Jump to content

SEAMOUNT (IV: Earthmother) CD:

I guess there is no need to introduce this band from Germany with the American on the mic, right? Seamount should by now be a household name for everyone into Doom, Heavy Rock and like-minded genres. With three albums in their back catalogue, two of these being on Germany's famous The Church Within Record, the band from southern Germany (apart from singer Phil Swanson of course) already managed to create a trademark sound that they do not leave with their fourth album. There are just some refinements here and there. Is this still Doom Metal in its narrow sense? Maybe not, still they have their place there.

Most of the songs have a melancholic feel. Seems like Phil is once again wearing his heart on his sleeve on this album with lyrics that deal mostly with personal stuff. And even though there are a lot of dark chapters to be told on 'IV: Earthmother', both lyrics and music seem not to be utterly hopeless. There is a light at the end. So what is new soundwise? The use of real Doom riffs is shortened in favour of more 70s Hard Rock and at least to me there seems to be more work with acoustic guitar, not only as the main instrument like in the calm "power ballad" 'Echos', where it takes half of the song 'til the elctric guitars set in, but also to support electric guitar-driven riffs and arpeggios. 'Isolation' is a good example for that.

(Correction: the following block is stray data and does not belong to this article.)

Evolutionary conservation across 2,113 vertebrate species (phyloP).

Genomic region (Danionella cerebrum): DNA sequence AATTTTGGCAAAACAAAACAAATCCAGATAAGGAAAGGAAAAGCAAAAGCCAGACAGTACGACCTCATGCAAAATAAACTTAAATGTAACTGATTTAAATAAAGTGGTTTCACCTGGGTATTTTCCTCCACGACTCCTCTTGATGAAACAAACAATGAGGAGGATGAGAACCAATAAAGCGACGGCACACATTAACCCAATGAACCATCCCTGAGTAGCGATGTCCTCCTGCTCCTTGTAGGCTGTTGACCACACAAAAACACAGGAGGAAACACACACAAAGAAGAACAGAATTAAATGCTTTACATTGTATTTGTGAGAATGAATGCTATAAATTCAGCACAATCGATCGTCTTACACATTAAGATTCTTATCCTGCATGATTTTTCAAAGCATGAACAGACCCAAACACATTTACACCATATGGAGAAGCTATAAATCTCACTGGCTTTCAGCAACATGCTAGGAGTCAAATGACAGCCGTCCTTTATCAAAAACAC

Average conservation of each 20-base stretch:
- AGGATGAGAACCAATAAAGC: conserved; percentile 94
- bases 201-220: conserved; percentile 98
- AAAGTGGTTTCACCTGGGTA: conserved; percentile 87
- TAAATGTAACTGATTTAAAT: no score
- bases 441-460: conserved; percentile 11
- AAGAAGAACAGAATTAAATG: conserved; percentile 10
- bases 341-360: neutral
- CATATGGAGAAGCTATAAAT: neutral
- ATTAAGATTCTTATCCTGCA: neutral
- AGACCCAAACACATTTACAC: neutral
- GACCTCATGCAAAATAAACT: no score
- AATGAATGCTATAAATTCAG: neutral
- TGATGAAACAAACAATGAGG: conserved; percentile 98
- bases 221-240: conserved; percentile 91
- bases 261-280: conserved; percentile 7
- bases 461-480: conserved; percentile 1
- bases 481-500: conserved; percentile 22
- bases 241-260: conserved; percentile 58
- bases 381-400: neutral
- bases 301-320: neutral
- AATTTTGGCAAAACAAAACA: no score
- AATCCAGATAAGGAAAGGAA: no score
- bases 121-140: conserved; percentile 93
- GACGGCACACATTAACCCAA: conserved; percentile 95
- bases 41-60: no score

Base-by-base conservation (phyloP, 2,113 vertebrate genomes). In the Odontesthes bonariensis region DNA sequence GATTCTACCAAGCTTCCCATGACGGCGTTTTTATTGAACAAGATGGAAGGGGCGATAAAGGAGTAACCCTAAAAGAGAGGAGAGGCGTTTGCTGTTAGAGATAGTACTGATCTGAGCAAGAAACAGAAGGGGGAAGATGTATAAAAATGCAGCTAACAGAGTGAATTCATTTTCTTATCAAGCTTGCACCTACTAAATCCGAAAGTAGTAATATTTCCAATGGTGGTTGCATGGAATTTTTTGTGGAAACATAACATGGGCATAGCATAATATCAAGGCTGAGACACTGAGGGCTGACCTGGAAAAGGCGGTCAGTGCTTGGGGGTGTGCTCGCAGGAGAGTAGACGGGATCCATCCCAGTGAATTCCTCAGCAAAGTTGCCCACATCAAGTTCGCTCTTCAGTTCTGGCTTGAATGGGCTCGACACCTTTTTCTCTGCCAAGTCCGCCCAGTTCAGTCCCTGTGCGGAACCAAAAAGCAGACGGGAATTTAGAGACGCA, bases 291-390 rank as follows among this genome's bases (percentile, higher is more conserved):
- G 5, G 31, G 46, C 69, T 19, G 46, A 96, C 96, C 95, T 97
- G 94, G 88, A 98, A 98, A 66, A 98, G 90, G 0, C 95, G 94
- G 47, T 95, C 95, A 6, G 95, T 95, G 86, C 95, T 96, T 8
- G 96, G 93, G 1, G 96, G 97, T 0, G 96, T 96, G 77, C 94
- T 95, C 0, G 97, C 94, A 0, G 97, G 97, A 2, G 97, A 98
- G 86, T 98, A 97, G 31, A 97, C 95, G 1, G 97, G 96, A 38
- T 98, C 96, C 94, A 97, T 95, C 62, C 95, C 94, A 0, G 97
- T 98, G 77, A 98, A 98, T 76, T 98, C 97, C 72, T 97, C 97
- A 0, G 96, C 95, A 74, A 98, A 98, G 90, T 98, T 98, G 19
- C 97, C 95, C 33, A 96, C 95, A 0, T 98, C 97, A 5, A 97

And when I speak of 70s Hard Rock here, I do not want you to mistake Seamount for another band in the vein of Graveyard or Witchcraft. Seamount sound different. Not really modern, but then again they do not have this total retro sound. The overly melancholic mood shines through here an there as in 'Aphrodites Child' with its slight bow to Stoner Rock. Furthermore, this works when the band increases the speed like in the rocking 'Just For Fantasy' or in the closing cover of Witchfinder General's "hit" 'Music'. What can I say - I was never fond of that song. And it does not change here either. But that is only one small downer on an album, which I can only recommand to anybody reading this site.

(Thorsten Frahling)